You may create a rich, dense crema that does not evaporate after it is put in your cup by stirring it as soon as it begins to bubble.

Keep stirring while the traditional pot gets the proper temperature, which will help your drink to form a dense crema.

How To Make Armenian Coffee?

You can’t go wrong with Armenian coffee if you want a potent beverage. Learning how to brew this drink takes a little longer, but the process is enjoyable. Let’s keep reading to get the best traditional brewing method!


Before making an Armenian coffee cup, ensure the following things are ready to use:

  • Armenian Coffee Pot: 1
  • Spoon: 1
  • Cup: 1
  • Finest ground coffee: 1 teaspoon
  • Water: 2 oz
  • Sugar & Cardamom (optional)

The traditional Armenian coffee pot is called Jazzve. It’s round with a wider bottom, a handle, and a spout to pour water.

Family heirlooms include Jazzve pots. They frequently have engravings of Lamassu. If you can’t afford or find this traditional pot, it’s possible to use a small saucepan.

The espresso-style demitasse cups are commonly used in Armenia. These cups contain two to three fl oz of coffee and are nearly half the diameter of a standard coffee cup.

Using a spoon with a long handle would be best to stir your pot. Plus, a coffee blender is unnecessary since you can purchase finely ground coffee grounds.

Keep in mind that it requires finer grinding than ordinary espresso. It should appear like coffee powder instead of grits.

Step-By-Step Instructions

Below is a detailed guide to making Armenian coffee. Let’s take a closer look!

Step 1:

Pour cold water into an espresso cup. After that, pour this water into the traditional coffee pot.

Avoid using hot water and other liquid to make this beverage.

Step 2:

Add finely ground coffee (1 teaspoon) to the Jazzve pot. If you want your drink to be sweet, adding a bit of sugar is a good idea.

Combine the ingredients by stirring them.

Step 3:

Turn on the stovetop on medium heat. Place the pot over it. To prevent a boil-over, keep a constant watch on your pot.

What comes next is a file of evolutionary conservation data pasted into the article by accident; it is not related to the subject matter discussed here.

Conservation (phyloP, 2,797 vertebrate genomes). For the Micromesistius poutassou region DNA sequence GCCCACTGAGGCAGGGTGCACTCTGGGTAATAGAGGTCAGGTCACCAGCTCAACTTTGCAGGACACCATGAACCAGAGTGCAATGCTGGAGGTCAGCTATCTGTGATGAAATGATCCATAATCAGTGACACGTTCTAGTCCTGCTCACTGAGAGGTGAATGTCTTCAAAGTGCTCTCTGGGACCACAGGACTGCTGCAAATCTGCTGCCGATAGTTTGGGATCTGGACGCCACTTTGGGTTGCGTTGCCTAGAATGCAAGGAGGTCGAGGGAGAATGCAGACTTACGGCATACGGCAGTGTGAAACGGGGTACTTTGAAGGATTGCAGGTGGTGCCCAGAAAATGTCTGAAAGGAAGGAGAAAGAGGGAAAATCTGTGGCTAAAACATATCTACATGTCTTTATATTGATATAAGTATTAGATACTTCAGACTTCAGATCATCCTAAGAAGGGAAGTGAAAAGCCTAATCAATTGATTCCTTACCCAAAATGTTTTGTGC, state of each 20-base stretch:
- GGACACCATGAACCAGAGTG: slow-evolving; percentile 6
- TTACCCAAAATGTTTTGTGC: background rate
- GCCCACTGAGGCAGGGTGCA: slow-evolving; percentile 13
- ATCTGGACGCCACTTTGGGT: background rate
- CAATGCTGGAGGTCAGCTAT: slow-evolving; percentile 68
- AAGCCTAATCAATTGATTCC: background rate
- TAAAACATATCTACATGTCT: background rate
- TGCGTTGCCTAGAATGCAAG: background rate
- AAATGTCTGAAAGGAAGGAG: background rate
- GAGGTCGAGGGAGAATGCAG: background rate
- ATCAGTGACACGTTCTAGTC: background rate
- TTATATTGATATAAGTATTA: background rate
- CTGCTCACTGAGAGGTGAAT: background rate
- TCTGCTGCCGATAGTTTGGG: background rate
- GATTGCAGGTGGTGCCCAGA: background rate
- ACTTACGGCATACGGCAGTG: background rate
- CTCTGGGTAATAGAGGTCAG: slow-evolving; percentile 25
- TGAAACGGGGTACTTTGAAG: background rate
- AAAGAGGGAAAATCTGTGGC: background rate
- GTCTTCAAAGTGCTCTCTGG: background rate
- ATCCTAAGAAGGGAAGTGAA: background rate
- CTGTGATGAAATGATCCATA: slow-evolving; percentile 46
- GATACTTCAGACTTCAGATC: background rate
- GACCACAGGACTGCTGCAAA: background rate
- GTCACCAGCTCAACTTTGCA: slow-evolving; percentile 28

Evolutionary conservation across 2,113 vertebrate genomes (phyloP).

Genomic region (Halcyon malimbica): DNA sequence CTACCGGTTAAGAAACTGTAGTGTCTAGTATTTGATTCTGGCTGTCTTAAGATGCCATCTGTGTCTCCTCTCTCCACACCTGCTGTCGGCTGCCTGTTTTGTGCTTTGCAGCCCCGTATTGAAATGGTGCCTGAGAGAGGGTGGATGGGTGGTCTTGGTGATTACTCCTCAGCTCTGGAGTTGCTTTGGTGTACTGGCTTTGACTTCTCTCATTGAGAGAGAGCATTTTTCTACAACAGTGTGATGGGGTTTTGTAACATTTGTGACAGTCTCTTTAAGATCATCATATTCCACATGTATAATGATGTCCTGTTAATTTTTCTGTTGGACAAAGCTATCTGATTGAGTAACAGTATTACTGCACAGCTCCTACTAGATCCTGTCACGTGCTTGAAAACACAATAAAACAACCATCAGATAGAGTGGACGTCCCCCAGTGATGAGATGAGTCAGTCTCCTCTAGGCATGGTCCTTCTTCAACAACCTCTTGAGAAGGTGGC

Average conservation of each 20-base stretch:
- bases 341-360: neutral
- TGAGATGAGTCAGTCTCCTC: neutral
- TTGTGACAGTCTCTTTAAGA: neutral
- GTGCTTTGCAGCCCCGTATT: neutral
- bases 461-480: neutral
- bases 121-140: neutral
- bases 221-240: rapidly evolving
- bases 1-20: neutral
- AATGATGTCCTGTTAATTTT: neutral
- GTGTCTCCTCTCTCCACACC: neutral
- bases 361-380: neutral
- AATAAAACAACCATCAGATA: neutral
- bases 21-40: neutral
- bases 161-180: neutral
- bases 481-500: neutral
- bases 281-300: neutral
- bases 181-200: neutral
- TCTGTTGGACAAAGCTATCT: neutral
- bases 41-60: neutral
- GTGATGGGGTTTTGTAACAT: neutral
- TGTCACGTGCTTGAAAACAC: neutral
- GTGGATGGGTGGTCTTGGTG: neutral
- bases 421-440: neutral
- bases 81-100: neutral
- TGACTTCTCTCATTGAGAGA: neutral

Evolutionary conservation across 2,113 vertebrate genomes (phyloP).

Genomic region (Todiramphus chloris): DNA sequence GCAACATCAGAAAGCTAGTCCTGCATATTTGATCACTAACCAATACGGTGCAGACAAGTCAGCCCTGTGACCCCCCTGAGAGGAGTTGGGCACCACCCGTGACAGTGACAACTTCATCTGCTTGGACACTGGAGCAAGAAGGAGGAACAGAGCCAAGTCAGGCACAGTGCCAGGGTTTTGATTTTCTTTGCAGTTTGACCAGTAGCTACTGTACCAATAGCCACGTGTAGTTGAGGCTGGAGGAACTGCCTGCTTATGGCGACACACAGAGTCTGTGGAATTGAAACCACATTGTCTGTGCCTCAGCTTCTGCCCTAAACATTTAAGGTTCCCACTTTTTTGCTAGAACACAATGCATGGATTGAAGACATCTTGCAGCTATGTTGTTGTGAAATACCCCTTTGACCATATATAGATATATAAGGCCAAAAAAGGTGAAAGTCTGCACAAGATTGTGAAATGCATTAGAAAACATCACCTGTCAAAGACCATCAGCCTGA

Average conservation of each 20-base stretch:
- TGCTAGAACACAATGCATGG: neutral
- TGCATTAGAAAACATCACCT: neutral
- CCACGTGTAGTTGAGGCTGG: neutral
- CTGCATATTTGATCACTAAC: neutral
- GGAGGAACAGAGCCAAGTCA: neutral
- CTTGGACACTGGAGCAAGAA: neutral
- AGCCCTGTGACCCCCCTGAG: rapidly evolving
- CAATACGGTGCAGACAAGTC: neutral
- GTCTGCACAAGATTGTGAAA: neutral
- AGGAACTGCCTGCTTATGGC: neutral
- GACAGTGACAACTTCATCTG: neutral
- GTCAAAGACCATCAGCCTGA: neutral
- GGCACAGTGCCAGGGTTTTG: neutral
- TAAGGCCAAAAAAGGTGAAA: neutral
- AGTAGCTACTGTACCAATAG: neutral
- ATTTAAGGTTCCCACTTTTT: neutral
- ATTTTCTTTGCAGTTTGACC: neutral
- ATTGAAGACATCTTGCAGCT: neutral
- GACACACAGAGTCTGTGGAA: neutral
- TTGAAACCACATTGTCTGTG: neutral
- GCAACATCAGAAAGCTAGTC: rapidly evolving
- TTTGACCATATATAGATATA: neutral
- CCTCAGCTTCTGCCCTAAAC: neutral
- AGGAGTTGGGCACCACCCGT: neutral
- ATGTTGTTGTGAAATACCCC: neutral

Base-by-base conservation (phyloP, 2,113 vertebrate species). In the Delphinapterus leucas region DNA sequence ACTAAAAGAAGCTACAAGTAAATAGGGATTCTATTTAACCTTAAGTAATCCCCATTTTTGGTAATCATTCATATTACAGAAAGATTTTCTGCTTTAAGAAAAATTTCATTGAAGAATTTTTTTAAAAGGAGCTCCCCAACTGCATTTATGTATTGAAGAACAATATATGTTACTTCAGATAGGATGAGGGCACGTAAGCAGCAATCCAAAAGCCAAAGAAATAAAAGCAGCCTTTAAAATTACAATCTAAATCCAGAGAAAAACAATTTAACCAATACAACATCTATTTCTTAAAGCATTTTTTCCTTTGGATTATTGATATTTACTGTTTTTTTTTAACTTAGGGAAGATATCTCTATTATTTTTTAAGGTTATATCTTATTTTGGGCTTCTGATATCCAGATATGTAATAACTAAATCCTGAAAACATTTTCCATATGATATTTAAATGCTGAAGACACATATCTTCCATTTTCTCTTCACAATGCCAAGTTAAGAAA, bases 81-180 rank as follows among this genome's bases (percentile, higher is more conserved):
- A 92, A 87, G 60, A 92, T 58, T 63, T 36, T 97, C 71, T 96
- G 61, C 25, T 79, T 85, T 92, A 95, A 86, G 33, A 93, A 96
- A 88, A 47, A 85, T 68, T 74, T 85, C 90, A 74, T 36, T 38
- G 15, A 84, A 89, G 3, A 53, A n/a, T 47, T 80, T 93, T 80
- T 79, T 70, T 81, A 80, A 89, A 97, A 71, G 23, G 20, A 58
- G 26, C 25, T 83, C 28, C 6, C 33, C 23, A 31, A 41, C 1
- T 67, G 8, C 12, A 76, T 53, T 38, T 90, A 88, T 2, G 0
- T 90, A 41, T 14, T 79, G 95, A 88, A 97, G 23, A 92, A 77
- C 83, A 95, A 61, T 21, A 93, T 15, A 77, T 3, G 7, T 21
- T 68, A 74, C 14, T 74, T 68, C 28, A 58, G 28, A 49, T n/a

Step 4:

If you want to give the flavor a spicy kick, add Cardamom to an empty cup and wait until you’ve finished brewing your coffee.

At this point, the coffee starts to rise and develop bubbles around the edges. Avoid allowing it to boil over.

Step 5:

Remove your Jazzve pot from the stovetop quickly. Stir it. After that, put it back over the heat while keeping a careful eye on it.

Repeat these steps 1 – 2 times before completely taking the pot from the stovetop.

Step 6:

Remove your Jazzve pot from the stovetop. Pour your coffee gently into a cup to avoid ruining the crema.

Enjoy your cup of traditional Armenian coffee.

Extra Tips For Making & Serving Armenian Coffee

If it’s your first time making this unique coffee, consider the tips below to have a perfect cup.

  • Avoid using Espresso coffee. The coarse ground beans can’t offer the actual taste of this beverage.
  • Don’t serve with cold or hot milk. Using milk instead of water is possible, but remember to follow the instructions strictly.
  • The crema on top is essential for achieving the best results. It will be easier to preserve the thick foam on top if you gently pour the drink into your cup. The crema may be lost if you over boil the beverage.
  • Stop drinking after you see a sludgy layer at your cup’s bottom. Turning the cup over to let the sludge drip down the edges is customary in Armenia. After a specific time, lift the cup to check for any symbols that may appear.
  • Drink this coffee gently and take in the entire scent. Only after a particular occasion does coffee in Armenia get served.
  • Armenians serve this drink with pastries such as chorek, gata, and nazook.


What Type Of Coffee Is Armenian Coffee?

It combines two commonly used coffee varieties: Arabica and Canephora, which create a rich and robust taste and aroma.

What Does Armenian Coffee Taste Like?

It boasts a robust taste, like espresso. Therefore, it’s often served in a small cup.

Is Armenian Coffee Strong?

The short answer is Yes! This unique drink is strong and exquisitely flavorful, so even the choosiest connoisseurs love it.

Is Armenian Coffee Sweet?

No! The coffee beans used to brew this drink undergo a longer roasting time than standard types. Therefore, its flavor is robust and a bit bitter.

However, you won’t find its aftertaste bitter with this beverage. If you add sugar, its flavor will be evenly distributed.

What Is An Armenian Coffee Maker Called?

Armenian make their coffee using a traditional pot called Jazzve. They put all ingredients inside this pot and cook it over the heat until the crema emerges and starts to rise.

Wrapping Up

What is Armenian coffee? It’s a unique drink made with measured water, optional sugar, and coffee beans that are ground so finely like powder.

To make this beverage at home, you must have a pot called Jazzve. Add ingredients and water to this pot and bring them to a boil.

Are you really into robust coffee? You can’t say no to Armenian coffee due to its strong flavor and vibrant aroma.

Hopefully, you can make a cup successfully with our tips. Thank you for reading!